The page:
Perhaps the wide variety of multivitamin formulations and extreme variations in quality of ingredients are preventing researchers from observing the possible benefits of multivitamin use for overall metabolic health or disease prevention?
At Life Time Fitness, we feel it’s our responsibility to offer the most efficacious forms of the nutrients in our formulas. We use vitamin and mineral forms that have shown superior absorbability (i.e. methylated folate and B12 instead of synthetic folic acid or cyanocobalamin for B12, and minerals as bis-glycinate chelates to name a few). We also make it a point to package our multivitamin formulas in easily digestible capsules that don’t require the use of binders, fillers, or ‘pharmaceutical glaze’ (shellac) to hold them together.
Omega-3 Fish Oil
Omega-3 fatty acids are frequently in the news regarding their health benefits (or doubts about their benefits). Two types of omega-3 fatty acids in particular - eicosapentaenoic acid (EPA) and docohexaenoic acid (DHA) – are known to be essential fatty acids. “Essential” refers to the fact that our cells need these fatty acids in order to function normally. But the body cannot make them from other fats, which means it’s “essential” we supply them in our diet or through supplementation.
Just as it’s important to supply our cells with adequate vitamins and minerals to function, it’s also imperative that our cells have adequate omega-3 fats to maintain cell membrane health – the part of the cell responsible for allowing nutrients in and waste products out.
Most U.S. adults fail to consume adequate amounts of foods rich in EPA and DHA on a regular basis (at least 8 ounces of fatty fish per week is recommended)[xi], and probably consume too many omega-6 fats in comparison (soybean oil, canola oil, cottonseed oil, etc.). This omega-3:omega-6 imbalance can have a negative effect on inflammation patterns and may also be implicated as a contributing factor to other processes related to cellular metabolism, hormone signaling, and even weight regulation.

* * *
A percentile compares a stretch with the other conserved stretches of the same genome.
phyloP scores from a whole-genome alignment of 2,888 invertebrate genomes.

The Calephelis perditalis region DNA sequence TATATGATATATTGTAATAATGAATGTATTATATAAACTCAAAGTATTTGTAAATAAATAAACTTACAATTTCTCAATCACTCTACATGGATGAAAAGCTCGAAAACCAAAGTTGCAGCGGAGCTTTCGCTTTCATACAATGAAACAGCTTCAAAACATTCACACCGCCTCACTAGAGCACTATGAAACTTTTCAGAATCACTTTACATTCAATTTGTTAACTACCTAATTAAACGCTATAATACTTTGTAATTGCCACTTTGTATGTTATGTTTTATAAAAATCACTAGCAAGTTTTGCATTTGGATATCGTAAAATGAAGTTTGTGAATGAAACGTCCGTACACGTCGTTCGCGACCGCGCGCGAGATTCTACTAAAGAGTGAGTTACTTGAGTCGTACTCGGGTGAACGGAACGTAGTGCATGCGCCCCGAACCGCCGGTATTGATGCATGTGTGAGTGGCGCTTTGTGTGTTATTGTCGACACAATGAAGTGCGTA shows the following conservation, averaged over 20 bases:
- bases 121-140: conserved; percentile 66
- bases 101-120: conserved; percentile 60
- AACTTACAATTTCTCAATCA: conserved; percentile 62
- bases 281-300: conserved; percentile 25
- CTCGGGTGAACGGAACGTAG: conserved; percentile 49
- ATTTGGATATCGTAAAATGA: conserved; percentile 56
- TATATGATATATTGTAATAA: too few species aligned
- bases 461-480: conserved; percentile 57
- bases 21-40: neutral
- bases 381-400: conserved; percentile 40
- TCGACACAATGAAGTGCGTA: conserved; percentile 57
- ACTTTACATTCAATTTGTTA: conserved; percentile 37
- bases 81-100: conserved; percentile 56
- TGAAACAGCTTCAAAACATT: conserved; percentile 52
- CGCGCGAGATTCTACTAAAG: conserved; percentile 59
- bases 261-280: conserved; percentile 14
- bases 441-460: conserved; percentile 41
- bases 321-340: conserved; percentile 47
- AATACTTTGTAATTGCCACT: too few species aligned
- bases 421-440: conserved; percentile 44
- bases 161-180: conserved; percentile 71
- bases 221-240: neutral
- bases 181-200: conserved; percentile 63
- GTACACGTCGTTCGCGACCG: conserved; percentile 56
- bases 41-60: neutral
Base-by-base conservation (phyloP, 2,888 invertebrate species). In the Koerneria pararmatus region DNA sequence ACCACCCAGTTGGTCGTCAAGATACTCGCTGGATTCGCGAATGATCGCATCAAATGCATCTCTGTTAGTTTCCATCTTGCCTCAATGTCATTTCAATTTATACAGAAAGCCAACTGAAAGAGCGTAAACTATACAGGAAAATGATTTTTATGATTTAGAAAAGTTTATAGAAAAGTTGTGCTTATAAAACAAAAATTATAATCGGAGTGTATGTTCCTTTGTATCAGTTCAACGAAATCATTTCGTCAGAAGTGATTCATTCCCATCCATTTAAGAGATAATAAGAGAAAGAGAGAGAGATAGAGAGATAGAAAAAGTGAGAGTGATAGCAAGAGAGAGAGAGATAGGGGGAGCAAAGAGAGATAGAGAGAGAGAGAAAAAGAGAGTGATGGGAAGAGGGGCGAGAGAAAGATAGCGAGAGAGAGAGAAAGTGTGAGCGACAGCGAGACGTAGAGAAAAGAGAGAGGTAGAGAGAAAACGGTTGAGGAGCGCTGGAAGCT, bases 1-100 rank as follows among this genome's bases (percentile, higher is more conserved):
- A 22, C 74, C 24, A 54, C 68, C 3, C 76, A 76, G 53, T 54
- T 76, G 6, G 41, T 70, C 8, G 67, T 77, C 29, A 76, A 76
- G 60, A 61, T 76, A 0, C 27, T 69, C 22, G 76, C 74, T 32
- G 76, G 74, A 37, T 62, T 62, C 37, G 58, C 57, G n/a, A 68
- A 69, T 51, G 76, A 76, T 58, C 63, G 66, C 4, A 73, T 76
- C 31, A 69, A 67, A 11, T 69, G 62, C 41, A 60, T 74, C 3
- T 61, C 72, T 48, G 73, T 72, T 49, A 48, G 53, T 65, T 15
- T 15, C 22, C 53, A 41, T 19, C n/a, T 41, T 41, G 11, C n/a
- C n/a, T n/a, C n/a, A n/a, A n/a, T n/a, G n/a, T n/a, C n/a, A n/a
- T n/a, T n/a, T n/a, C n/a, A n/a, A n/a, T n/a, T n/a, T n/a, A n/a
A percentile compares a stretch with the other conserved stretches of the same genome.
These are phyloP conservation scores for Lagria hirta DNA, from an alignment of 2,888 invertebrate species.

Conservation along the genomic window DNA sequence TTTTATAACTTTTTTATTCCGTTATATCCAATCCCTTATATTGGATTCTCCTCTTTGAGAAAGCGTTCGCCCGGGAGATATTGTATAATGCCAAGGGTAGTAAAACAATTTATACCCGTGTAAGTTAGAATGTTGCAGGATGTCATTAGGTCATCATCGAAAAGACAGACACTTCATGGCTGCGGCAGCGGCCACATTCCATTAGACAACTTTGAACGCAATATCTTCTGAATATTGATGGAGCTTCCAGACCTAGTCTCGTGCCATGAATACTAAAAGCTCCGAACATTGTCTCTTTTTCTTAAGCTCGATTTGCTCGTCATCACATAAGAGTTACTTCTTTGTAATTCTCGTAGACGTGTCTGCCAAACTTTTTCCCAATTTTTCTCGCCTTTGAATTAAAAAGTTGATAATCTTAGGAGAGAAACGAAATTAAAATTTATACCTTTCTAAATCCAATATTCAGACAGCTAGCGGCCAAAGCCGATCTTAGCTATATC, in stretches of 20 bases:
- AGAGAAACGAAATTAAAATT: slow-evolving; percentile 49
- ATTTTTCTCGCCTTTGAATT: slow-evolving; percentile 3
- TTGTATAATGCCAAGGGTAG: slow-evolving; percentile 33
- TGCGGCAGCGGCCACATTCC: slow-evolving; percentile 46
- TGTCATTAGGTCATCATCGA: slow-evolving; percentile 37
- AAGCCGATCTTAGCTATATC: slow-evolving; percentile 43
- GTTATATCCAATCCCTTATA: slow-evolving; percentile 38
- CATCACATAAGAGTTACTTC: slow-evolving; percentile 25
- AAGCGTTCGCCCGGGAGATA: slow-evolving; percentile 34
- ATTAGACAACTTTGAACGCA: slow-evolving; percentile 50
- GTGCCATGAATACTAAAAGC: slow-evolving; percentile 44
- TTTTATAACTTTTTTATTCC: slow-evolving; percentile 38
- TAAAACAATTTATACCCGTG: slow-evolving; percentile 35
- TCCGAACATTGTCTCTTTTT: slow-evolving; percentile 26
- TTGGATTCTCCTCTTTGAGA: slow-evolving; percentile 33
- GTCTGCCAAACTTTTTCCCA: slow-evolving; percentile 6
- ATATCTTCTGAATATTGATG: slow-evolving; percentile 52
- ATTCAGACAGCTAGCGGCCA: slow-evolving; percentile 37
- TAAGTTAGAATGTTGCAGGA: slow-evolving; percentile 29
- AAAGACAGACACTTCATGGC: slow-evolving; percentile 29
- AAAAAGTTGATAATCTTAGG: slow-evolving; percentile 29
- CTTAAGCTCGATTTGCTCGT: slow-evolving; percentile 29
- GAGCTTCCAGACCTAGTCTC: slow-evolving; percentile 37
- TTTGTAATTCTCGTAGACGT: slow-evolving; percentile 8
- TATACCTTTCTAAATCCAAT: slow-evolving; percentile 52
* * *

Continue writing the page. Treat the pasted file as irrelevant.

So, whether it’s low intake of fatty fish or higher than optimal omega-6 intake I see in clients, there’s enough good reason to recommend taking supplemental omega-3 fish oil, especially with weight loss or fat loss is the goal.
A six week, double-double study on fish oil supplementation for body composition showed that the group taking 4 grams/day of fish oil (contained 1600mg if EPA & 800mg of DHA) experienced a significant increase in lean body mass and significant decrease in fat mass compared to a group that took safflower oil (an omega-6 oil)[xii]. The fish oil group also saw a tendency for decreases in cortisol, a hormone associated with belly fat gain when elevated.
Fish oil supplementation to pad the omega-3 intake of the diet also appears to be helpful for reducing fat mass and improving lipid markers in subjects with Type 2 diabetes or insulin resistance as well[xiii],[xiv].
There’s evidence that points to the mechanism behind the effects of fish oil on body composition, showing that fat burning at rest is increased with 6 grams/day of fish oil supplementation[xv], and additional research suggests that higher omega-3 levels may be helpful for enhancing satiety during weight loss efforts[xvi]. Other evidence suggests that fat loss may be a side-effect of the reduction in inflammation that fish oil can help with. Any way you look at it, supporting your dietary habits with 4 or more grams of fish oil per day is probably a good idea.
As with other supplements, when it comes to quality, you get what you pay for. Life Time Fitness sources its omega-3 fish oil (both capsules and liquid) from sustainable fisheries off the coast of Chile. We only use oils from small, cold-water anchovy, sardine, and mackerel. It’s molecularly distilled to be sure it’s free of mercury, PCBs, and heavy metals. If your fish oil brand doesn’t name the species of fish it’s sourced from, or it lists larger, predatory species, the quality and purity of the oil could be less than optimal.